What’s the Going Exchange Rate for a Dying God?

There is this idea that Jesus’ death bought something: that he was a unique currency, only ever redeemable once.

There is a part of me that recently wanted to throw this idea away far away from me.  And in some ways, I had good reasons.  There are some questionable ethical things happening, if this is how it worked.  It seemed rather suspicious than American, Evangelical Christianity would become rather obsessed with a financial-economic view of what Jesus was doing.

Today, I am holding this idea outward, with an open hand.   Perhaps it will stay.  Perhaps not.  I see some language in the bible that suggests it.  I see some value at it.  I can be a bit fickle.  Perhaps I will be ready to throw it away, again, tomorrow.

But the thing that got me thinking about all this was a podcast I was listening to this morning.  Michael Gungor, one of my heroes, started talking about transactional relationships with God.  I assumed what he said next was going to relate to Jesus’ death.

But he went a whole different direction.  He was talking about the deals we make with God.   ‘God please do this for me.’  ‘God, if you do x, I will do y’, ‘God I need…’  Gungor goes on to suggest that the alternative foundation for connecting with God is embodied in Mother Theresa’s often-quoted description of her prayer life: she states that she listens to God listening to her.  (Forgive the vast oversimplification of Mother Theresa’s words; it is worth looking up.)

I am thinking that maybe there is a connection between seeing Jesus’ death as transactional and seeing our relationship with him as transactional.  On a broader level, I know that some of my own relationships with other people have been ones where we abided in a love for each other, like Mother Theresa.  Others have been built around mutual exchanges and need.

Most, of course, are somewhere between these two extremes.  But the older I get, the more sure I am: I would rather engage in loving than exchanging stuff.

 

 

 

God the Mother

God reached into the dirt, and kissed it.  And suddenly, it was alive!

That first human was made in the image of God.  It seems that it came with the breath itself.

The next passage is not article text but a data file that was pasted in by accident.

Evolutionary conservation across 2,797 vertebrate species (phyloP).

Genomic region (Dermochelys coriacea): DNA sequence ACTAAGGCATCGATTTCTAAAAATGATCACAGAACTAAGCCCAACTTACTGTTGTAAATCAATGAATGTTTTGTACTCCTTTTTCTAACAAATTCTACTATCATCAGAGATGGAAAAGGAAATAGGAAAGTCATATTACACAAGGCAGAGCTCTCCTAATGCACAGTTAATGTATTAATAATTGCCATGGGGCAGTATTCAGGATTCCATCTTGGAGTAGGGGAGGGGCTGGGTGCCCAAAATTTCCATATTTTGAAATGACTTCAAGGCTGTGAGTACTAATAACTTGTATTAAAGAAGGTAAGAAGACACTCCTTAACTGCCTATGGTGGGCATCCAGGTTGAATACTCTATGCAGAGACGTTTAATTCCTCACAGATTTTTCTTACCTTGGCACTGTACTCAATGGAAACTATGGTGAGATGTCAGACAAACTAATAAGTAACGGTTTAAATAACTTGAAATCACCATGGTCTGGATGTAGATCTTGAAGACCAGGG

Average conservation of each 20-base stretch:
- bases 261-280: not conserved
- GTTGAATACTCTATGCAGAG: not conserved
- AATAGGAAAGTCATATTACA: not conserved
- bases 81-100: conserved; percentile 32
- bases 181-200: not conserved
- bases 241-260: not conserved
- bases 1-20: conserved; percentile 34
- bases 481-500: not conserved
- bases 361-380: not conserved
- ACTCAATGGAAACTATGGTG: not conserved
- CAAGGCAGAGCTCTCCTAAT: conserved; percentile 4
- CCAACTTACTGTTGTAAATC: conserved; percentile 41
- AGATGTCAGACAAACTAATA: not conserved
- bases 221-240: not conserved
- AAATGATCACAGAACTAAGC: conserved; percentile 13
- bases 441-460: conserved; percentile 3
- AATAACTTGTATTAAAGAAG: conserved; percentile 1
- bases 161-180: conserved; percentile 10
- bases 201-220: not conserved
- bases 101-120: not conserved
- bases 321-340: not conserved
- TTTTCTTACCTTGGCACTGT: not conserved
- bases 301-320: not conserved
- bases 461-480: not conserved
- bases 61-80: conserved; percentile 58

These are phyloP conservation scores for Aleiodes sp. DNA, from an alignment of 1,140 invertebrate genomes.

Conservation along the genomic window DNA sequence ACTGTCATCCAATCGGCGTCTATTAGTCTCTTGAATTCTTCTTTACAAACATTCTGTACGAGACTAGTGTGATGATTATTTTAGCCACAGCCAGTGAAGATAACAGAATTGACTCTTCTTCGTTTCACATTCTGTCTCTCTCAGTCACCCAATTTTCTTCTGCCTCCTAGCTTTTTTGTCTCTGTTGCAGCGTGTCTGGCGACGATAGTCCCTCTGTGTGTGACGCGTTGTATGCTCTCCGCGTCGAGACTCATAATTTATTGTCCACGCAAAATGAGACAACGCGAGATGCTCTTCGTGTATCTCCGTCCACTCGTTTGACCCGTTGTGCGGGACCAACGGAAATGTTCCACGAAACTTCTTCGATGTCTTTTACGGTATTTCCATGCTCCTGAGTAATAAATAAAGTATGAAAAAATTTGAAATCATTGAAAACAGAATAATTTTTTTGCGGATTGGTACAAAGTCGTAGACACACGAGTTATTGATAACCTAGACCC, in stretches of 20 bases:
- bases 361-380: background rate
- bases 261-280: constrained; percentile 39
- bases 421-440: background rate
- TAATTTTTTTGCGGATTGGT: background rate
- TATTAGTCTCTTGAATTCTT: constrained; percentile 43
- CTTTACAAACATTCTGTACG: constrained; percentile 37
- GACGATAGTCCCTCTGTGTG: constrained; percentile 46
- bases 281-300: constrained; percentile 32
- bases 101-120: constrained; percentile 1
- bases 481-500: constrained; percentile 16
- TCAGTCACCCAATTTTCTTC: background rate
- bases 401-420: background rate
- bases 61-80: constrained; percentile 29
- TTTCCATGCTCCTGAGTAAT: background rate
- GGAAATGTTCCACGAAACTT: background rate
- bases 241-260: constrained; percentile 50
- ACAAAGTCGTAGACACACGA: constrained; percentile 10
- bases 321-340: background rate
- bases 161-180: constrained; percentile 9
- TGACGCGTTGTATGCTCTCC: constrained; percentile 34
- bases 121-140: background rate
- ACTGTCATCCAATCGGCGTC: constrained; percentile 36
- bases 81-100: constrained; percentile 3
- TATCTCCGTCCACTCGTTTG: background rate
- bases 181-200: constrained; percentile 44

I have been thinking about how Eve was made from Adam’s rib.  And wondering how God’s image works through all of this.

It could be that God’s image was just copied into both of them.

But given all the stuff that is said about sex and marriage, and it seems like maybe a separate part of his image ends up in both of them.  God’s image isn’t copied, it is broken in two, and Adam and Eve each get a part.

(This seems to connect with the second creation account, that occurs later in Genesis.)

Here’s the pretty amazing thing about this possibility:

It puts to bed all the talk about God as a ‘he.’  It locates the divine in the feminine and the masculine.

God the father and mother!  So much more robust and liberating then just choosing one or the other.  A pretty cool thing.

 

Torrent

This torrent comes crashing down,

A wild thing from up so high.

Niagra would look with awe at this fall.

 

Here, below.

Mostly we gather on the shore.

And the holy men in their hip waders bring the little cups.

They grimace as they fill them and bring them back to us.

The spray and the run off have soaked them.

They walk slowly.  Slowly to us.  

Apostles and apprentices towel them off solemnly.

There are so many of us here now.

We wait.  And the water is so much of everything.

But the cup is emptied so soon.

 

I do not listen to them as I step into the water.

I discard my clothes and I do not care that they are watching.
I stand beneath the waterfall with my arms stretched out wide.

They make a wide space for me,

As they continue their conveyance to their followers,

Back and forth, back and forth.

My Advent

Everybody tells me that I am supposed to get excited for Christmas.

And really, there are so many possible entry points.   I could be all consumeristic and get excited about the sales.  I could take the nostalgic route and listen to the songs.  There is a brotherhood of rather dramatic folks who bond over cynicism around the holiday.  There are stories about the manger, connections to unwed mothers.   Apparently I could get upset about some sort-of war on Christmas, or I could join the larger group of people getting upset about the fact that people are claiming that their is a war on Christmas.  I could take the theological route, or the charitable one…

And none of it is speaking to me, this year.  I am not even passionate about being grinchy this year.   Charlie Brown’s wailings about the real meaning of Christmas…  These are no more interesting to me, right now, than a man-child-elf guy running around with a bag of spaghetti.

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I was pondering, and reading, and looking, though, and then I began to think about some things that I already new:

Once, the world had been silent for centuries.

There were these people who felt like they had been chosen by God.  They told these stories, where he entered into their lives.   They practiced these traditions.  They did the things that they had been told to do.

They were conquered and beaten, occupied.  The collection of holy stories that they revered must have begun to seem stale.  Generation followed generation into the grave.